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Two light commercial building flexible research platforms (FRP) are being constructed on the Oak Ridge National Laboratory (ORNL) main campus as part of an American Recovery and Reinvestment Act (ARRA) funded project for a Maximum Energy Efficiency Laboratory. The FRPs will offer a unique capability of exposing 'test buildings' to natural weather conditions for purposes of R&D leading to building system and component -level advanced energy efficiency solutions for new and retrofit applications. The platforms provide the opportunity to prove solutions in a low risk environment so they can be deployed with speed and scale in actual commercial buildings. Initially each platform will accommodate one test building with simulated occupancy and miscellaneous electric loads (MELs) to serve as a baseline. The test building will then be modified to test a series of retrofits by replacing building envelope systems and HVAC systems over time. Performance will be monitored with an extensive suite of sensors, with data collected at 15 minute intervals. Comparisons can then be made between the measured performance of the whole building (and its individual components) and the corresponding energy modeling performance. This data will be also used to calibrate the building energy models, validate several EnergyPlus algorithms, and estimate the energy savings pre- and post-retrofit.

This paper introduces two major research areas of the FRP project; 1) Evaluation to facilitate seamless integration of Building Information Modeling (BIM) into building energy models (BEM), and 2) Calibration and validation of the building energy model with the detailed monitoring data. The BIM to BEM evaluation will explore the benefit of forming a direct connection between BIM and energy analysis software. The overall work flow of the integration process, as well as interoperability between BIM and energy analysis software, will be evaluated using existing building simulation packages having import/export capability. In energy modeling research, the modeling of the FRPs, measurement and verification (M&V), and further calibration of models will be investigated. This work could then serve as reference material for the building modeling community and building owners. The calibration - envisaged in this project will serve to generate confidence in the use of energy modeling tools and their predicted energy savings for small commercial buildings. In the long term, accurate modeling and M&V will result in increased energy savings, better data to assess financing for retrofits, as well as more accurate emissions predictions.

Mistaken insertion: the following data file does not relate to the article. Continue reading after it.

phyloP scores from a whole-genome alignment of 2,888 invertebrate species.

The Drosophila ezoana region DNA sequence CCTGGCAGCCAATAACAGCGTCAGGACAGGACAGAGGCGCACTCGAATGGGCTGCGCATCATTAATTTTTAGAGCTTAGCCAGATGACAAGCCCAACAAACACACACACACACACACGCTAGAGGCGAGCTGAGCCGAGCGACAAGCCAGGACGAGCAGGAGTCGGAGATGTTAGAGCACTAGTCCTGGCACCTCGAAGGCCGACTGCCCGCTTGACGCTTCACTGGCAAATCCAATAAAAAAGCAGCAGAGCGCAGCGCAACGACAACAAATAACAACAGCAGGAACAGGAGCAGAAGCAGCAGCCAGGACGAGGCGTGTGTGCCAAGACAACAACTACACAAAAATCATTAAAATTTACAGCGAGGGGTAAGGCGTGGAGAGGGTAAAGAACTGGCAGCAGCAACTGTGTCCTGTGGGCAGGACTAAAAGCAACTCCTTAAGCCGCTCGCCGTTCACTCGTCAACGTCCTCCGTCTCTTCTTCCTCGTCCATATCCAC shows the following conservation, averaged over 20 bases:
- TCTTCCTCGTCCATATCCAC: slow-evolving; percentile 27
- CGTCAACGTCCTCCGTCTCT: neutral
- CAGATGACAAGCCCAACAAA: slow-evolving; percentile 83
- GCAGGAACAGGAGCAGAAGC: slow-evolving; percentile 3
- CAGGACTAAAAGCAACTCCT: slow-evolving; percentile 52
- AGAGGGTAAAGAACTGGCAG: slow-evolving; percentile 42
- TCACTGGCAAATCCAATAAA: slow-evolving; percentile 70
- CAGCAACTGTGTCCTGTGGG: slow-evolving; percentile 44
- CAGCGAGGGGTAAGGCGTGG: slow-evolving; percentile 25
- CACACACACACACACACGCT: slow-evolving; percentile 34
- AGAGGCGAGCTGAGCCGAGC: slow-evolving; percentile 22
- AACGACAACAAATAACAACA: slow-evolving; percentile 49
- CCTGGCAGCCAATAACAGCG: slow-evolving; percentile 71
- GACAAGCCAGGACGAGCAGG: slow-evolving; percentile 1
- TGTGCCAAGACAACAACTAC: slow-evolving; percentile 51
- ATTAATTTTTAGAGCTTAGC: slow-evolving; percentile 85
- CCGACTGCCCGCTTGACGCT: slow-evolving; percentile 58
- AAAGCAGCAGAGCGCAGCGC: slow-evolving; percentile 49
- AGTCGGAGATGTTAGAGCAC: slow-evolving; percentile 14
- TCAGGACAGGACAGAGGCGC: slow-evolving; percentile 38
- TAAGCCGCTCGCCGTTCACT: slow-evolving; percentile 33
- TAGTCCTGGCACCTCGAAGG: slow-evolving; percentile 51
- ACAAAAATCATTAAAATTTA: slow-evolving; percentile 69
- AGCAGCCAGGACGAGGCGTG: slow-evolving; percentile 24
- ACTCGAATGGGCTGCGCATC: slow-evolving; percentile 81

Citation: ASHRAE Trans., vol. 118, pt. 2, San Antonio, TX